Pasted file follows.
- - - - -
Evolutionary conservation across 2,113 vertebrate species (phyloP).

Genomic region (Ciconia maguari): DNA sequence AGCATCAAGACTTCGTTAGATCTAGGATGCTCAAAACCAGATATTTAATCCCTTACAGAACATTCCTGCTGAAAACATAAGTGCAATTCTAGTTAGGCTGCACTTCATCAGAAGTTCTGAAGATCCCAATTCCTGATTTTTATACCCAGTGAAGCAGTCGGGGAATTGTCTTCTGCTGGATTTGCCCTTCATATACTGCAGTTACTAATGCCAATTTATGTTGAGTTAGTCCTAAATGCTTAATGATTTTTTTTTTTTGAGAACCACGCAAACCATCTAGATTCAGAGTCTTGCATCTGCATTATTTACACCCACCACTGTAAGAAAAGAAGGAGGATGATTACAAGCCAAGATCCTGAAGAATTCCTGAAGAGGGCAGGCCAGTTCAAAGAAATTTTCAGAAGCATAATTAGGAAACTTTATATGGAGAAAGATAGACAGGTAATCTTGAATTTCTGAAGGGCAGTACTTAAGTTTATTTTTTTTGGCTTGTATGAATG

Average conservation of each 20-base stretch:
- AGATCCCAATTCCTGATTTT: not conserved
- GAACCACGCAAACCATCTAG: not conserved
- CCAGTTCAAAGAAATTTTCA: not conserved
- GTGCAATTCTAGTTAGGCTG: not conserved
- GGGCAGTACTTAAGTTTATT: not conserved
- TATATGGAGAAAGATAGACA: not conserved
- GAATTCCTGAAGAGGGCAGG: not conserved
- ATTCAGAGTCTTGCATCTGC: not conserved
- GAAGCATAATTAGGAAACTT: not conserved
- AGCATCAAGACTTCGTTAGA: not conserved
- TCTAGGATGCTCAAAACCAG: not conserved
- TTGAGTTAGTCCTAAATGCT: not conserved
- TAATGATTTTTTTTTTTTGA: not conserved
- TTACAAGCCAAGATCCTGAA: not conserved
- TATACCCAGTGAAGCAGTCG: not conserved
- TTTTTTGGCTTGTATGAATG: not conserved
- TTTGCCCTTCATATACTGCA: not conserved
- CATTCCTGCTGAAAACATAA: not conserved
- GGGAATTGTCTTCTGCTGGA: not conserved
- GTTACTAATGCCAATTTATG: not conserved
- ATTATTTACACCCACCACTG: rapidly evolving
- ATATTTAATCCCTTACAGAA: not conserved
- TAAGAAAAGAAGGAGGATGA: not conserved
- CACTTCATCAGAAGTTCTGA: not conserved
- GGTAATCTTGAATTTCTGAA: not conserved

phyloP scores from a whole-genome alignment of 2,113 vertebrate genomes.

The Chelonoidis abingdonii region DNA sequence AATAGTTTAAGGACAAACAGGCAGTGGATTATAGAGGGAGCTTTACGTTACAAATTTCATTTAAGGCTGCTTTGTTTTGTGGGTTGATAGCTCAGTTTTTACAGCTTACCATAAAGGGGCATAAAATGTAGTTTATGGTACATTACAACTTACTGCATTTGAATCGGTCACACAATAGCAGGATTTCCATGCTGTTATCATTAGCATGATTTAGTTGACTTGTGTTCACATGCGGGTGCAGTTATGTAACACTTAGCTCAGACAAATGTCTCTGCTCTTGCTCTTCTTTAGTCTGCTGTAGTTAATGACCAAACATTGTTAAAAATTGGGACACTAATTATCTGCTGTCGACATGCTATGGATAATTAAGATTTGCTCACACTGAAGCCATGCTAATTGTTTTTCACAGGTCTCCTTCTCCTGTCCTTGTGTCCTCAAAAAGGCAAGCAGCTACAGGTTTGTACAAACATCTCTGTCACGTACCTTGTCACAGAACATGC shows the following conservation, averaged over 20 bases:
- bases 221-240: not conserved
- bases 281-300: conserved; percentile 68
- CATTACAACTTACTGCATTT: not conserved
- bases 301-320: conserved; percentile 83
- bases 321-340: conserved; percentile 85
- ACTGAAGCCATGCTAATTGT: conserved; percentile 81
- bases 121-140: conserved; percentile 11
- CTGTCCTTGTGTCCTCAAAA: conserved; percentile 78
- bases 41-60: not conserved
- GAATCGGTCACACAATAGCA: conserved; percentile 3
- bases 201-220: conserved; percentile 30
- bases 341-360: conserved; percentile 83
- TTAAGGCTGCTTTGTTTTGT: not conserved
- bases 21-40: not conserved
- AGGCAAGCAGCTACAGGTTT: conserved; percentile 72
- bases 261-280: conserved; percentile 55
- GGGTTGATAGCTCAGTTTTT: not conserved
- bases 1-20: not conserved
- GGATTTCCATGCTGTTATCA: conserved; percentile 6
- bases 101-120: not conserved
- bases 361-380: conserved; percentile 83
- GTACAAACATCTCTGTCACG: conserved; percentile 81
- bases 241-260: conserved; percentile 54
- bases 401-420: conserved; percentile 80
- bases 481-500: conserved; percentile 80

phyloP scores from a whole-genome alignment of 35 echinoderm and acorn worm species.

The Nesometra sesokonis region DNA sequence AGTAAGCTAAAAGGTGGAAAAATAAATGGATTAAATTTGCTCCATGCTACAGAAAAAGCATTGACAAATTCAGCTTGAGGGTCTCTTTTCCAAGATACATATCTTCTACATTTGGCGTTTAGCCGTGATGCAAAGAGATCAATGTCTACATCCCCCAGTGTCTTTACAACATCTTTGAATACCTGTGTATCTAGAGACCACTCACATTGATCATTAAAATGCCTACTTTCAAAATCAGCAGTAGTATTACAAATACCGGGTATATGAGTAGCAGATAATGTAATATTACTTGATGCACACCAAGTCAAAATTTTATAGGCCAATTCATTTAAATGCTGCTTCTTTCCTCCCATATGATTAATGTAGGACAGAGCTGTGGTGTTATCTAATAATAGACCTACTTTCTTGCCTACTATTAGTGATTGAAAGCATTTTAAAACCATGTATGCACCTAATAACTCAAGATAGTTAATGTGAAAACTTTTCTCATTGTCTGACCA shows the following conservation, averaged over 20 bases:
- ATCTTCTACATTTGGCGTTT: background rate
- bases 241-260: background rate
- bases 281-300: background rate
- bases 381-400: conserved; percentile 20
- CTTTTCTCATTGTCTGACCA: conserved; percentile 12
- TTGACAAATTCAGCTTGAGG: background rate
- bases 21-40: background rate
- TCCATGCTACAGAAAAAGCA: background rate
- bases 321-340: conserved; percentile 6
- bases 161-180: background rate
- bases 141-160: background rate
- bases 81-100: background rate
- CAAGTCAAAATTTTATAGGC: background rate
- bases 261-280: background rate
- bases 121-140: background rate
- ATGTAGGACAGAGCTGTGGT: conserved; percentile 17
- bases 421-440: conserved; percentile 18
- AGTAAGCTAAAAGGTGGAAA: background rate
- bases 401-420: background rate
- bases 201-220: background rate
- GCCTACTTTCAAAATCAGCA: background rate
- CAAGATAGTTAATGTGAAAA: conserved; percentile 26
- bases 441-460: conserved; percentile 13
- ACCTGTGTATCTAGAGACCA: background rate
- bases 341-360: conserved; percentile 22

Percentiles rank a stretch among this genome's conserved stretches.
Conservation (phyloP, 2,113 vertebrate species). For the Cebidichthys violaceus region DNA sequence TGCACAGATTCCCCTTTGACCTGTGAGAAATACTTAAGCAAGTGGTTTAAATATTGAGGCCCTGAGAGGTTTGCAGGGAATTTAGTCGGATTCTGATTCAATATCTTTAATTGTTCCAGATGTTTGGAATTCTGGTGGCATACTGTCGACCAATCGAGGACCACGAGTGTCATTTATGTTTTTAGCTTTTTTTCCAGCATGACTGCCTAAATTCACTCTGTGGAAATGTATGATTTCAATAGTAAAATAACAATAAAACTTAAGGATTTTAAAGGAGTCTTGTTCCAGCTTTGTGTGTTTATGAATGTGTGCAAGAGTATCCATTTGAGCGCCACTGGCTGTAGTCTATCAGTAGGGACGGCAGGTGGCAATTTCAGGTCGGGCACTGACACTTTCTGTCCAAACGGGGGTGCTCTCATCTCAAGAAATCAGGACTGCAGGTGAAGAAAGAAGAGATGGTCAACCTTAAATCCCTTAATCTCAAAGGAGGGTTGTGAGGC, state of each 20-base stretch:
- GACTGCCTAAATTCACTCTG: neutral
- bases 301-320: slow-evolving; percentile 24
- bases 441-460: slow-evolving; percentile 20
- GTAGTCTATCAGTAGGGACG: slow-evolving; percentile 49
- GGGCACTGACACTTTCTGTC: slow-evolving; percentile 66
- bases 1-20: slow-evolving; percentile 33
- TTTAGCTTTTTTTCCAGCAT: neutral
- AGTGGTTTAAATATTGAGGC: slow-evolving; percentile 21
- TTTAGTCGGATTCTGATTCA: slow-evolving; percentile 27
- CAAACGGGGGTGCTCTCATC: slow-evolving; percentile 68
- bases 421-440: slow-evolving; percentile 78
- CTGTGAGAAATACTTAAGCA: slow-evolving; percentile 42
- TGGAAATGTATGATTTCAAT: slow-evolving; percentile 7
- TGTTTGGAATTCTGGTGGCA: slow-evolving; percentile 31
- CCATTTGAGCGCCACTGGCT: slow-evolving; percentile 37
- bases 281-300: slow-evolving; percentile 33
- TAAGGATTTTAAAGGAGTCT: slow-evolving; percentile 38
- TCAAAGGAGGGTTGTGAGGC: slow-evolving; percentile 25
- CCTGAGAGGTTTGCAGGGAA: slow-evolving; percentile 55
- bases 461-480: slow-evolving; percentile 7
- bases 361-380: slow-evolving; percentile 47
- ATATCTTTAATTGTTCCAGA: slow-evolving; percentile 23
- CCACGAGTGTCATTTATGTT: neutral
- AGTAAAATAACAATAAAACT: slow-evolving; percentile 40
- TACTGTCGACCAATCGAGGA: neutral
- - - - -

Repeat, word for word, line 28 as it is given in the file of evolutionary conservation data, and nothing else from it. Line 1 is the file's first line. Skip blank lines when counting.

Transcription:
- GGTAATCTTGAATTTCTGAA: not conserved